COLORADO SPRINGS — Panic buying of gas is happening in the southeast after a cyber hack on the Colonial Pipeline. It restarted operations around 3 p.m. MST, but it will not be fully functional immediately. Many viewers asked FOX21 News how this would affect Coloradans at the pump.
Folks in Colorado Springs concerned prices at the pump will get even higher after the Colonial Pipeline was hacked on Friday, forcing the supply chain to shut down for days. The Colonial Pipeline is a critical part of the U.S. petroleum infrastructure, transporting around 2.5 million barrels per day of gasoline.
“I gotta eat, and gotta get to work, so I am blessed that I can do that, but yea, they are kind of high,” James Moore said. “We’ve been cooped up in the house for a year now, maybe people have some money saved up for gas, but it’s going to be a choppy road this summer.”
AAA Colorado said the state doesn’t use the Colonial Pipeline, so people won’t be digging into their wallets to pay more at the pumps due to the shutdown. So don’t worry, what happened on the east coast won’t cause lines at gas stations, huge price hikes, or gas stations to run out of fuel.
“In fact, gasoline and oil is flowing in and out of Colorado at the same healthy rate that they’ve been flowing in and out of Colorado for a decade,” AAA Regional Director of Public Affairs Skyler McKinley said.
It should be a warning to all businesses and individuals to invest in cyber security.
“I hope that every pipeline operator in America that this is a big wake-up call. Gasoline and oil are significant parts of our infrastructure,” McKinley added.
“This is a global criminal enterprise,” CEO of FIRMA I.T. Solutions Rodney Gullatte Jr. explained.
Gullatte is a certified ethical hacker and said ransomware is a problem that is getting more pervasive.
“It was a problem before COVID, during COVID, and it’s going to be a problem after COVID, especially if people don’t take it seriously,” Gullatte said.
Tips to avoid being the next victim is to have regular backups to store data offline.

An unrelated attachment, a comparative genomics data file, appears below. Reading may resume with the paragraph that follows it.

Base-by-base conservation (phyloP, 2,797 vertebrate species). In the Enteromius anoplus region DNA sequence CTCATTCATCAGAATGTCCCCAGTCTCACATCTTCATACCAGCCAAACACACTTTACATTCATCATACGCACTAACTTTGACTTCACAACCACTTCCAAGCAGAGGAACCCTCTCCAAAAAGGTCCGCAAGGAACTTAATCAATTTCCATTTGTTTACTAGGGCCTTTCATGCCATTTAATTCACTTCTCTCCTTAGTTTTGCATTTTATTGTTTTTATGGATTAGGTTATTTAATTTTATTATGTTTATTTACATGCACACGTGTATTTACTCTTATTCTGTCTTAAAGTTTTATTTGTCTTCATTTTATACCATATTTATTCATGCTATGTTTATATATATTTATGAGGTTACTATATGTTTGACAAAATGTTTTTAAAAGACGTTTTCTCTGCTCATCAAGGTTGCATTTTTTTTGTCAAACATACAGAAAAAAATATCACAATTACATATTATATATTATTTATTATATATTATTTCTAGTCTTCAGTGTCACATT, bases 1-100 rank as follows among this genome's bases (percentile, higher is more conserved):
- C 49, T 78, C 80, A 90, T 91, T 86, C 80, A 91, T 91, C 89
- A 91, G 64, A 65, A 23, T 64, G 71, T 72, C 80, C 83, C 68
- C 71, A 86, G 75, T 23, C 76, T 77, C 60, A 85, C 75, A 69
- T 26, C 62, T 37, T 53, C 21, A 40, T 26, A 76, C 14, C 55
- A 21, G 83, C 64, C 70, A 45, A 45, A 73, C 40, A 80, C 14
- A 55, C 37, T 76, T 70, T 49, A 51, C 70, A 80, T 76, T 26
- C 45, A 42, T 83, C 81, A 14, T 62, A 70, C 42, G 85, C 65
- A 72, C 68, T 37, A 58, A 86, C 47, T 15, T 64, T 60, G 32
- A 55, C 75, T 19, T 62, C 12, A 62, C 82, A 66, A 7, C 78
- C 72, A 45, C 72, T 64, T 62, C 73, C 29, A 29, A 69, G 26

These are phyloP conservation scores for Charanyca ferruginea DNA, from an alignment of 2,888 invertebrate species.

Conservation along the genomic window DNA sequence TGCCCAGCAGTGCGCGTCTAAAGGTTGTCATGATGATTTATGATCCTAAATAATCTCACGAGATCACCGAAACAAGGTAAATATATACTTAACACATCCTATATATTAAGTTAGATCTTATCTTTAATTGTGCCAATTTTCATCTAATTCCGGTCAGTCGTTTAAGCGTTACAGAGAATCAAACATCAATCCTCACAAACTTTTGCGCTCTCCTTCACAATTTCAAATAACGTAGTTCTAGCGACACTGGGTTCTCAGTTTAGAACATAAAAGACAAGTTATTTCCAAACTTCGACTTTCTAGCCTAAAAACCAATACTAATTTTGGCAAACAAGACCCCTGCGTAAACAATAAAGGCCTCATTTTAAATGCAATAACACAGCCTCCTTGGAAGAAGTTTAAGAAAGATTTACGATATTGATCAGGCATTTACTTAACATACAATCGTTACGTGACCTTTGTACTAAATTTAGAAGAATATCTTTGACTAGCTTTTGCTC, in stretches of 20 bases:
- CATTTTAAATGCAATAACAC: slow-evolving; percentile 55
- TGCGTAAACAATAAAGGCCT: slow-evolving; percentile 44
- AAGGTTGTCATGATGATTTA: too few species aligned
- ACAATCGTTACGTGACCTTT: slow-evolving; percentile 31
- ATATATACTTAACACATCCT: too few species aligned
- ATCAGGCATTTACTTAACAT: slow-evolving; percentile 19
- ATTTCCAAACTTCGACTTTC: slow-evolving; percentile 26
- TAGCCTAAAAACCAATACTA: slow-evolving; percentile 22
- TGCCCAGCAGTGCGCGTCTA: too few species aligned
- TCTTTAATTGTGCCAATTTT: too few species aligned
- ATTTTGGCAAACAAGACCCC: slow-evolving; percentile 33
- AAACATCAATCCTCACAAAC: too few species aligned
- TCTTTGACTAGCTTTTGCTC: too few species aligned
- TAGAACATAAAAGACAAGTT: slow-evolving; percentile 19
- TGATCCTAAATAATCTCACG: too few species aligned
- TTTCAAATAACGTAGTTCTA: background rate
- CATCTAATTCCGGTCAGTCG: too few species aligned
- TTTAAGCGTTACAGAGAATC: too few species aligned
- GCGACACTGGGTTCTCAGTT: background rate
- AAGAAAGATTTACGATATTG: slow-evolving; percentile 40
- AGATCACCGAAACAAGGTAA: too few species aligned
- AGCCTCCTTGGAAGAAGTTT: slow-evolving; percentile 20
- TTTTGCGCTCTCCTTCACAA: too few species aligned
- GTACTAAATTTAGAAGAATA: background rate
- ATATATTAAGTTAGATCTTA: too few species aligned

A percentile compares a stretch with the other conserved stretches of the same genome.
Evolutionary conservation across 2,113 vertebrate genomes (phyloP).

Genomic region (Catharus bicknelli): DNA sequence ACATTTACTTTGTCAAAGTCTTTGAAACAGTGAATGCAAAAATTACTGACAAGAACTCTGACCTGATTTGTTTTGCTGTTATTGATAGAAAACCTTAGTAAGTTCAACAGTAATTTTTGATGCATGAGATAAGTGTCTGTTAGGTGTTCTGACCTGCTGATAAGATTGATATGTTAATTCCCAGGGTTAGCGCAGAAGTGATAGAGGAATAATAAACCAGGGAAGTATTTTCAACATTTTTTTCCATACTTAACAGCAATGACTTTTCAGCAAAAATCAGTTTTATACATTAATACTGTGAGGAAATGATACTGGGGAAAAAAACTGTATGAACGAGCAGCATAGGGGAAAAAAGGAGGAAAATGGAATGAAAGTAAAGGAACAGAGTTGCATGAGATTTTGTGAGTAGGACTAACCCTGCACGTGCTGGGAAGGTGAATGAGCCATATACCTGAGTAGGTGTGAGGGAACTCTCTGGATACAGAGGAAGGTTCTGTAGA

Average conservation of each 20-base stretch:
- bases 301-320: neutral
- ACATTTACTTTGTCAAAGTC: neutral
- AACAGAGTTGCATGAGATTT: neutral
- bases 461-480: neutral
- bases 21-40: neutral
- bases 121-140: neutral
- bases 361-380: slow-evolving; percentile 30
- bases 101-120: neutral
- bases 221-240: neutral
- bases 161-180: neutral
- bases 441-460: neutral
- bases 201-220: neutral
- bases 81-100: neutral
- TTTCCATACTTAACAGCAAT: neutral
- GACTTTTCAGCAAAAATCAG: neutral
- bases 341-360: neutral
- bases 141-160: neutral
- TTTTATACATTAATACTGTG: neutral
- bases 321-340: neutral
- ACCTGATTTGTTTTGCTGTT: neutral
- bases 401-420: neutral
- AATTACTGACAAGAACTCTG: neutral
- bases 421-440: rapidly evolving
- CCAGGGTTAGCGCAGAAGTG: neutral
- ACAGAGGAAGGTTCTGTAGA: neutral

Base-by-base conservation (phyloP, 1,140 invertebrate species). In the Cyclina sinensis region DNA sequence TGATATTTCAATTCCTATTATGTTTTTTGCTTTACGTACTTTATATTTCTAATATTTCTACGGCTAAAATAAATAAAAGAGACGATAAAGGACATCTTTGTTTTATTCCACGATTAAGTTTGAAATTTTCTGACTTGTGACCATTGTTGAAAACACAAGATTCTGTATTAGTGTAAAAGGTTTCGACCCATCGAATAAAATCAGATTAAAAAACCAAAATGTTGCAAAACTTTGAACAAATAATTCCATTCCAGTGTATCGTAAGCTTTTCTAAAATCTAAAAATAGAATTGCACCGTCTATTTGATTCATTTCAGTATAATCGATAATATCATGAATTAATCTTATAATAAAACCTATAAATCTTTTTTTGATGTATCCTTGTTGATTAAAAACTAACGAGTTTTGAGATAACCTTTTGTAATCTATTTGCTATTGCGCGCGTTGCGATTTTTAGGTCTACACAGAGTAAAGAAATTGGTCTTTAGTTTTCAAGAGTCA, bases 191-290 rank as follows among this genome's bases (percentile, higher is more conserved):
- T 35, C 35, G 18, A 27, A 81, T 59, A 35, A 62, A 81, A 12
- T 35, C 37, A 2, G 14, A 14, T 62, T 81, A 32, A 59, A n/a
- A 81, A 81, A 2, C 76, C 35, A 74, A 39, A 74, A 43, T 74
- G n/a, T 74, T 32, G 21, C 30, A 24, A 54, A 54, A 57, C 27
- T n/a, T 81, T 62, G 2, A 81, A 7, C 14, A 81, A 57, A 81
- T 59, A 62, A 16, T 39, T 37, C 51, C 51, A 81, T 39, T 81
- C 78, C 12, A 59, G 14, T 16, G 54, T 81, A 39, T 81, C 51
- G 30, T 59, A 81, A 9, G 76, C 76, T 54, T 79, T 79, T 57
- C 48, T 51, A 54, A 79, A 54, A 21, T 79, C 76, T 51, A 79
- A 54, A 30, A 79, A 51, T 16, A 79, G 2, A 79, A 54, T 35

“One computer could be the one that messes up your whole business. Or the fact that you didn’t train your employees not to open those email attachments that look phishy,” Gullatte explained.
A lot of this can be avoided if people take simple steps he said.
“One of the things you can do is making sure you have all different passwords for all of your online accounts and use two-factor authentications. Just those two tips will save you a lot of hurts,” Gullatte added.
If you can’t remember passwords, you can use a password-safe program such as Dashlane, LastPass, One password, etc. He also suggested lying on the secret question answers and keeping those answers in a safe place so you can remember. He said that over time people answer those questions on social media, and hackers can search for those answers online and then hack into people’s accounts with their secret question answers.
“So lie on those, say that your mother’s name is… use random upper and lower case numbers and symbols and keep track of all that in your password safe,” Gullatte said.
According to Gullatte, last week, the U.S. Chamber of Commerce had a webinar with the Critical Instructor Security Industry which said 56% of companies pay the ransom. Of those who pay, only about 20% get their data back.
AAA expects gas prices in Colorado Springs to stay around $3.10 for the Memorial Holiday weekend.